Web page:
Page:The slave trade of east Africa.djvu/22

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so when we passed down again;" and out of the 300 slaves who started on that fearful march, 100 were left murdered on the bloody track. Dr. Livingstone, in Chap. xix. of the "Zambesi and its Tributaries" says,—

"Would that we could give a comprehensive account of the horrors of the Slave-trade, with an approximation to the number of lives it yearly destroys: for we feel sure that, were even half the truth told and recognised, the feelings of men would be so thoroughly roused, that this devilish traffic in human flesh would be put down at all risks; but neither we, nor any one else, have the statistics necessary for a work of this kind. Let us state what we know of one portion of Africa, and then every reader who believes our tale can apply the ratio of the known misery to find out the unknown. Let it not be supposed for an instant, that those taken out of the country represent all the victims; they are but a very small section of the sufferers. Besides those actually captured, thousands are killed and die of their wounds and famine, driven from their villages by the slave raid; thousands in internecine war waged for slaves with their own clansmen and neighbours, slain by the lust of gain, which is stimulated by the slave purchasers. The many skeletons we have seen amongst rocks and woods, by the little pools, and along the paths of the wilderness, attest the awful sacrifice of human life which must be attributed, directly or indirectly, to this trade of hell. We would ask our countrymen to believe us when we say, as we conscientiously can, that it is our deliberate opinion, from what we know and have seen, that not one-fifth of the victims of the slave-trade ever become slaves. Taking the Shiré valley as an average, we should say, not even one-tenth arrive at their destination."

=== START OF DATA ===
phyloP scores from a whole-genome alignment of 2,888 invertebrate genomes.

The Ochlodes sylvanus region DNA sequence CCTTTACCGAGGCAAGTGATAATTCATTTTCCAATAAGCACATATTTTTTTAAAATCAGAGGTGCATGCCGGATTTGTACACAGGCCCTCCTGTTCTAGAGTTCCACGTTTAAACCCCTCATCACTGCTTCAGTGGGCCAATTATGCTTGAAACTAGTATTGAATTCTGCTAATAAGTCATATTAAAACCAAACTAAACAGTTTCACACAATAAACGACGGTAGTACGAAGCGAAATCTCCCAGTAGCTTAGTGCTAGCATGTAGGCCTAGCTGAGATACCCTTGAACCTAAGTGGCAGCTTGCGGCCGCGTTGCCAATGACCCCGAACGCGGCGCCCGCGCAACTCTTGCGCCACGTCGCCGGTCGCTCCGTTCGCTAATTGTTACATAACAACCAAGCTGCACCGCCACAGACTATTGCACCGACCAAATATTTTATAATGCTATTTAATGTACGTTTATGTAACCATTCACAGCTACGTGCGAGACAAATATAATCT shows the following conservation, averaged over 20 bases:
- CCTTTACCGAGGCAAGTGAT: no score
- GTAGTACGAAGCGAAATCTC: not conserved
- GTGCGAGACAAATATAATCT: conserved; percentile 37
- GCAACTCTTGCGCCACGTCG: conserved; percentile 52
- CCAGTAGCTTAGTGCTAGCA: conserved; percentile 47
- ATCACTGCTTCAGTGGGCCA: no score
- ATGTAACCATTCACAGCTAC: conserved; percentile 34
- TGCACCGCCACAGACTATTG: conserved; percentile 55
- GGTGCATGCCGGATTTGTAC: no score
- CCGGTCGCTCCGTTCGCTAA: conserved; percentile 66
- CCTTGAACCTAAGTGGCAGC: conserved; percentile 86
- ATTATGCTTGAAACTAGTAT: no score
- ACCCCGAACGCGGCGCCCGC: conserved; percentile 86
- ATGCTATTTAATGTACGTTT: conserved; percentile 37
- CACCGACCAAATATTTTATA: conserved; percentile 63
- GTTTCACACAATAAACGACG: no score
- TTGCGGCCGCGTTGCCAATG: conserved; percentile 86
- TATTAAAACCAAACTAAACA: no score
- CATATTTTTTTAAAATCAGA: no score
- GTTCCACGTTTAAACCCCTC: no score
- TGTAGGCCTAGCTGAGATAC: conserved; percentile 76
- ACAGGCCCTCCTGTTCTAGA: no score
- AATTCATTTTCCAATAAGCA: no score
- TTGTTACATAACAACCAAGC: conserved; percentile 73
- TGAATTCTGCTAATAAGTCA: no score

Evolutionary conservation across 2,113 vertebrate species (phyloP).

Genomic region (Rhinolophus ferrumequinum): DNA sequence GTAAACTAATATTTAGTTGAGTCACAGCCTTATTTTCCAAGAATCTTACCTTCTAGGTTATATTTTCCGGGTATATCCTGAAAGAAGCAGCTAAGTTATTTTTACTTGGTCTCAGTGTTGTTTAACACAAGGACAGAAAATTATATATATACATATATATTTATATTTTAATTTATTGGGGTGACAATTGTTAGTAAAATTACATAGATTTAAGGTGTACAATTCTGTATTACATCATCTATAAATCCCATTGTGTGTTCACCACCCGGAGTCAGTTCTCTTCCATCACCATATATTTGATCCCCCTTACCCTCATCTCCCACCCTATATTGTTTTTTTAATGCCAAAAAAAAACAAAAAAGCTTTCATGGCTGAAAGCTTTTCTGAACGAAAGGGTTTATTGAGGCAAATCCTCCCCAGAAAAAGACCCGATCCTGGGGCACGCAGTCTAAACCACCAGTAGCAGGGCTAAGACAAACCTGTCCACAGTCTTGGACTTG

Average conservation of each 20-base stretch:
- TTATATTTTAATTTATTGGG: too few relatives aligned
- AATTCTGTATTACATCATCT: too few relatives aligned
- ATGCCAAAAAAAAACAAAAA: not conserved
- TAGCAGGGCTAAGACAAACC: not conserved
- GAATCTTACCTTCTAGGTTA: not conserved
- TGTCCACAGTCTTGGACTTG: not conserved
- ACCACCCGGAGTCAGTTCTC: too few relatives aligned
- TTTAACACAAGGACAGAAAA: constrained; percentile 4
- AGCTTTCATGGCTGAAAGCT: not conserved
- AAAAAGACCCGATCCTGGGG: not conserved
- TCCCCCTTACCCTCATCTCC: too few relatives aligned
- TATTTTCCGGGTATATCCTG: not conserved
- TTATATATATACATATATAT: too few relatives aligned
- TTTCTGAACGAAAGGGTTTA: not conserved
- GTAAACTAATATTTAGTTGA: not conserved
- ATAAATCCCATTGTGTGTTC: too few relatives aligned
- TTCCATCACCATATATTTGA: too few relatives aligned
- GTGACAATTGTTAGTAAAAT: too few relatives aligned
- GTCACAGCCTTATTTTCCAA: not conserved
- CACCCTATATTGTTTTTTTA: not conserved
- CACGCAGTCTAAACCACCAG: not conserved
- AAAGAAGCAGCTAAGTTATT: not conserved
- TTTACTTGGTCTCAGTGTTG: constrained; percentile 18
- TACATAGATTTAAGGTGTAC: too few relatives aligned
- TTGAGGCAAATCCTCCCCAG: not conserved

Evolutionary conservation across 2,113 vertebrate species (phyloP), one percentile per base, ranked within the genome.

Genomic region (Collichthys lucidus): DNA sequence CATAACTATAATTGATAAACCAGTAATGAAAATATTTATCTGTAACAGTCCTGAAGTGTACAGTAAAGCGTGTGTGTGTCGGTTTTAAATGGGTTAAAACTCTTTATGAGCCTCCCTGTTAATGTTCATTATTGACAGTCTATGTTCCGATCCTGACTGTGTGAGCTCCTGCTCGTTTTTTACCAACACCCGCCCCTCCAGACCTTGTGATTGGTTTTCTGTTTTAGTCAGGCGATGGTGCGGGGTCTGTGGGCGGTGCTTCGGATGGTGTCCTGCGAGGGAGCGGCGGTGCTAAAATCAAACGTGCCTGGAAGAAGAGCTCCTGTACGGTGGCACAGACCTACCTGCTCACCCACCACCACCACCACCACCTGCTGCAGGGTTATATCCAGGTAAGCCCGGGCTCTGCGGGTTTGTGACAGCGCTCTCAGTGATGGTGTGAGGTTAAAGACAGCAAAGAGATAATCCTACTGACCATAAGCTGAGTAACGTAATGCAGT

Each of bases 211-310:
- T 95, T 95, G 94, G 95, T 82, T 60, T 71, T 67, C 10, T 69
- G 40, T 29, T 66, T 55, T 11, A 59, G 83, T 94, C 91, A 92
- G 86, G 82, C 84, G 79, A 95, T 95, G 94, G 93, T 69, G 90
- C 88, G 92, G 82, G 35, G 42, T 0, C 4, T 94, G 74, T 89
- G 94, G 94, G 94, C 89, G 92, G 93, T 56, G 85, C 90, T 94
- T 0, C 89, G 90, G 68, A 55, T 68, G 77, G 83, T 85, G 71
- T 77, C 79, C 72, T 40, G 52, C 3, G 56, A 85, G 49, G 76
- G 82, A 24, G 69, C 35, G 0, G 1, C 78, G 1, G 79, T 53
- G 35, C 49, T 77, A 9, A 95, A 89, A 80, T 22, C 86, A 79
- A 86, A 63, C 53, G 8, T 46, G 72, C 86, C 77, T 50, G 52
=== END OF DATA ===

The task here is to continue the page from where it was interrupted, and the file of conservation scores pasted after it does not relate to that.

Again, in his report to Lord Clarendon, dated the 20th August, 1866, he speaks of "a tract of very fine, well-watered, but depopulated country, which took us eight days' hard marching to cross":—

"It was about 100 miles broad, and so long, there was no possibility of going round either end. It bore all the marks of having been densely peopled at some former period. The ridges in which the natives plant grain and beans were everywhere visible; and from the number of calcined clay pipes used in furnaces, it is evident that they worked extensively in iron. The country was very beautiful, mountainous, well-wooded, and watered. I counted in one day's march fifteen running burns, though it was the dry season, and some were from four to ten yards broad. The sound of gushing water, though not associated in our minds with Africa, became quite familiar. It was too cold to bathe in with pleasure, the elevation above the sea being between 3000 and 4000 feet.